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Exclusion of a shareholder in a limited liability company on the basis of art. 266 of the Polish Commercial Companies Code


 

Exclusion of a shareholder in a limited liability company on the basis of
art. 266 of the Polish Commercial Companies Code

 


Sometimes, in the occurrence of a situation preventing further cooperation between the shareholders of a limited liability company, caused by a shareholder or shareholders possessing shares representing nominal value of less than half of the share capital in the company, it may be necessary for the shareholders possessing shares with a nominal value exceeding half of the value of the share capital, to bring an action for the exclusion of the shareholder(s).

The request to exclude a minority shareholder[1] is executed by filing a lawsuit in which all other shareholders (i.e. other than the shareholder whose exclusion they request) should indicate “important reasons relating to a given shareholder” that are to constitute the basis for his exclusion from the company[2]. The legislation itself does not specify in any way what the “important reasons” are, however, the views adopted by the courts allow for the conclusion that these reasons should, inter alia:

1. make the further activity of the company in the current “personal composition” of shareholders highly difficult or even impossible;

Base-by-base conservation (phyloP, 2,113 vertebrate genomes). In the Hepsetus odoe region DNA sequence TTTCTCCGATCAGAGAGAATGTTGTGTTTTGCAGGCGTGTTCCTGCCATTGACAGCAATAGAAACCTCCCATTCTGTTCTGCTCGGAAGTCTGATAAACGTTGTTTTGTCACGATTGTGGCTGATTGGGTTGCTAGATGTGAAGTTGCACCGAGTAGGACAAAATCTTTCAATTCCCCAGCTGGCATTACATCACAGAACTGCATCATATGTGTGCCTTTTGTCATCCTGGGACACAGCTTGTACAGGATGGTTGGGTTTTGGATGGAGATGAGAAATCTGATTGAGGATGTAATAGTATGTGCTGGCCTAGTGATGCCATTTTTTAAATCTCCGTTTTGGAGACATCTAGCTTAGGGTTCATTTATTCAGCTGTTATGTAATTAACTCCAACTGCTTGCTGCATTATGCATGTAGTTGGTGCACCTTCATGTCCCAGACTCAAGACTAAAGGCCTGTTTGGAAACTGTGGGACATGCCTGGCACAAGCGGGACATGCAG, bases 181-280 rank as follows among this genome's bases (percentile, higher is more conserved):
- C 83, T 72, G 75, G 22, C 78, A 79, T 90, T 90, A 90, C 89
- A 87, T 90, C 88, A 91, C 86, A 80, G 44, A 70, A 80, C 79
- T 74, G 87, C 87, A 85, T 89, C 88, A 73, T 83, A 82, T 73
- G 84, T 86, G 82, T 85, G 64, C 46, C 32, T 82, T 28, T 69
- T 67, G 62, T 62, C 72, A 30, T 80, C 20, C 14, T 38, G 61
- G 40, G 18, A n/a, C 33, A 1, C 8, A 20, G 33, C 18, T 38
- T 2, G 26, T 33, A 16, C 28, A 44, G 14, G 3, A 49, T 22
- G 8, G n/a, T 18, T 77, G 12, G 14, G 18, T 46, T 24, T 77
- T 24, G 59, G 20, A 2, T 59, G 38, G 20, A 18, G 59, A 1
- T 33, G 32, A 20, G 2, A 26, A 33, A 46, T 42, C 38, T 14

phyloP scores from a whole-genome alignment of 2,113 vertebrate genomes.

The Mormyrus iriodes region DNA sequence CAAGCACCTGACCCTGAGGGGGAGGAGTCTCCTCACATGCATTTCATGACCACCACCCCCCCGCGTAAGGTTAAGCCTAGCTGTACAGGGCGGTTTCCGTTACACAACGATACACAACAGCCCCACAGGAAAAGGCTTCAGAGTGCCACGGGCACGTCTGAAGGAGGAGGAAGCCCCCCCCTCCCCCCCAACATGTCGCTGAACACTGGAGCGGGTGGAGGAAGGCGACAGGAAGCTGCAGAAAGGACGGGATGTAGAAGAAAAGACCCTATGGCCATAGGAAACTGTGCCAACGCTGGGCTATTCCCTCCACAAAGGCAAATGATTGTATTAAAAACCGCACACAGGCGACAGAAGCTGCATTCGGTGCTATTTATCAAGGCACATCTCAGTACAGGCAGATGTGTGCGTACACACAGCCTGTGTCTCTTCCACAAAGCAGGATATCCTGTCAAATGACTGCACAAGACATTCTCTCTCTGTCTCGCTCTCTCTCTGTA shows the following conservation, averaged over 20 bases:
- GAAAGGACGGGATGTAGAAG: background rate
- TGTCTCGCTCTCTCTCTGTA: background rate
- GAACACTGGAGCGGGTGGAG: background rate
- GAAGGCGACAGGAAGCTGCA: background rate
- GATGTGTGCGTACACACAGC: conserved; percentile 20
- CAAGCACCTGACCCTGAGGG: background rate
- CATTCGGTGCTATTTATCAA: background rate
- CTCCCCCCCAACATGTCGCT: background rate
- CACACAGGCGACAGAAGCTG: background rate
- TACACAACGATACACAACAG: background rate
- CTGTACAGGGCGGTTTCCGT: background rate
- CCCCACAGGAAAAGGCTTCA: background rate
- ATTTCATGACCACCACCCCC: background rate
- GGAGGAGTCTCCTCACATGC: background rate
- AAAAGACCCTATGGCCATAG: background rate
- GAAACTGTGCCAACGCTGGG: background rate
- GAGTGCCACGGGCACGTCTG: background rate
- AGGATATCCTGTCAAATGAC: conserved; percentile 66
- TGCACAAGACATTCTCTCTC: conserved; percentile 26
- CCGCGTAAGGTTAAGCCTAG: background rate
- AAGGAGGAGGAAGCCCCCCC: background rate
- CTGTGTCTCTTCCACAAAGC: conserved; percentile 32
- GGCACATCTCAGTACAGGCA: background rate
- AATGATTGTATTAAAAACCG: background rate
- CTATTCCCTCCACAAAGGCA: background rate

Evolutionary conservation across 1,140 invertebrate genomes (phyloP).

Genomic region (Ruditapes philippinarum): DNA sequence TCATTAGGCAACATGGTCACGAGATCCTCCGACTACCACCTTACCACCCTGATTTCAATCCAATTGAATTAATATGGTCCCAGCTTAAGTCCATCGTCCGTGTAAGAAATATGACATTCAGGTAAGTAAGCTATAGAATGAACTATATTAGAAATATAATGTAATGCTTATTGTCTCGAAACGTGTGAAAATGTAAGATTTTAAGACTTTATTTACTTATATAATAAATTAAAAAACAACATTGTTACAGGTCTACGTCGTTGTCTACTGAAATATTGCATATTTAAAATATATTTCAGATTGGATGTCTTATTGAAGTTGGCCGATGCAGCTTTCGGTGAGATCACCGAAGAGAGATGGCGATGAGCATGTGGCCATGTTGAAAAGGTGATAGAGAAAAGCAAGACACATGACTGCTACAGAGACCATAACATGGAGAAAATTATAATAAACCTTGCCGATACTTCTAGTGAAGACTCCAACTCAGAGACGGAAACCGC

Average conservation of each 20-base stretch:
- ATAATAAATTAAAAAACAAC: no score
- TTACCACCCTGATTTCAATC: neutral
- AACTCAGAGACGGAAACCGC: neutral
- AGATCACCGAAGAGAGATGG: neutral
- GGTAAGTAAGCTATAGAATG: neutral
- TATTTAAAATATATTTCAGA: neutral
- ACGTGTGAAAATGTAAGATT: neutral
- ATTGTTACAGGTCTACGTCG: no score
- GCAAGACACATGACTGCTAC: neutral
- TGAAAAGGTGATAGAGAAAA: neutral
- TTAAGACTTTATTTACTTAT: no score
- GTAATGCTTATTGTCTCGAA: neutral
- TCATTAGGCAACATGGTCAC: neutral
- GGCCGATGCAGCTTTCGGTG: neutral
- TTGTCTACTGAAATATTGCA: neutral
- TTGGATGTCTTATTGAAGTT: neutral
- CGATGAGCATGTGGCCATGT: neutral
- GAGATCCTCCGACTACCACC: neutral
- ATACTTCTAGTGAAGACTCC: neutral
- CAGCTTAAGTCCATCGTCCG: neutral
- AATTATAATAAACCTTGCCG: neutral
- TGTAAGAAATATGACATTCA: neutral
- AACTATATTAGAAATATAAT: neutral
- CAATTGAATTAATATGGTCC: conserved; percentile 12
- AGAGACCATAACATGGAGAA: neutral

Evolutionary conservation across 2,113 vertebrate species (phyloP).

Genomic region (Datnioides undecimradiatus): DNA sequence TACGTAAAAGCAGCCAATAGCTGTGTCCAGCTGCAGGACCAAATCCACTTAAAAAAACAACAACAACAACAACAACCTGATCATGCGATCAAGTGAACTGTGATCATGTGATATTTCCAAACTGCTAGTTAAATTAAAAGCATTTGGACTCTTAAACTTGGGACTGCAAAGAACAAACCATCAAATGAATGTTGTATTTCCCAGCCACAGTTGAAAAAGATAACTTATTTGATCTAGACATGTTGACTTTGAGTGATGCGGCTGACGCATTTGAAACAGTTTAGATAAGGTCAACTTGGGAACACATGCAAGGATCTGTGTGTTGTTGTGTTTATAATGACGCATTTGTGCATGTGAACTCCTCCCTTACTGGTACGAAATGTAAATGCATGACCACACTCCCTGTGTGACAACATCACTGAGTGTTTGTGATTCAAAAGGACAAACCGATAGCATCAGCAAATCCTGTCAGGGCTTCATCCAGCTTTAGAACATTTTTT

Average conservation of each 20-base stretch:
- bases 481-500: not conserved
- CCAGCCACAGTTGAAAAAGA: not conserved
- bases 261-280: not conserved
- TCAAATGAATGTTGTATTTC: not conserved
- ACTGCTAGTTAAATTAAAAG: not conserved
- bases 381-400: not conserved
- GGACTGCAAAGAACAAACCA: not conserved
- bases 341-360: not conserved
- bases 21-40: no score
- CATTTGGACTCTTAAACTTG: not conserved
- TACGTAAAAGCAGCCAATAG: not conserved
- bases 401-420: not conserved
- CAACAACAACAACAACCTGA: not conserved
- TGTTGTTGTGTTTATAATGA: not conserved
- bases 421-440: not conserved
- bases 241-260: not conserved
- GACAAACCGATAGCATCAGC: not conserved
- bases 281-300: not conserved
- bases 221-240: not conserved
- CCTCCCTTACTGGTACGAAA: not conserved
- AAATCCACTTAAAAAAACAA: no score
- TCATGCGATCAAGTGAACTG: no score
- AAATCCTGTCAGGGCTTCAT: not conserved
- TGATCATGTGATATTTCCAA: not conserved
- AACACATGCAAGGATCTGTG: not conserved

2. be of an objective nature (and not limited only to causing dislike of other shareholders), and thus endanger or harm the interests of the company;
3. be of a permanent nature, i.e. existing not only on the date of filing the lawsuit, but also at the time of adjudication[3];

Does not constitute, in particular, “important reasons” within the meaning of Art. 266 of the Commercial Companies Code, an existing conflict of shareholders, if the reason for its occurrence lies on part of the shareholders requesting exclusion (or the reason remains common to all shareholders), and in such a case it may be possible to effectively bring an action for dissolution of the company pursuant to Art. 271 of the Commercial Companies Code.

If an action for the exclusion of shareholders is upheld, the court in its judgment sets a date within which the excluded shareholder is to be paid the acquisition price along with interest, counting from the date of service of statement of claim to the defendant(s). If the amount is not paid or deposited within the prescribed period, the ruling on the exclusion becomes ineffective (Art. 267 § 1 of the Commercial Companies Code).

It should be noted that the take-over price is determined on the basis of the “actual value on the day of service of statement of claim” (Art. 266 § 3 of the Commercial Companies Code). Also in this respect, there is no statutory definition, but it is assumed that the “actual value” is the market value. In order to establish it, in the course of the trial, as a rule, expert evidence is taken. There is no single, universal method for measuring the market value, and therefore it is possible to carry out the valuation, e.g. based on the DCF (discounted cash flow) methods, and – purely theoretically – based on the carrying amounts, taking into account appropriate adjustments (aimed at, for example, eliminating the effects of depreciation of fixed assets, as a result of which the value of some assets may be completely omitted or significantly underestimated).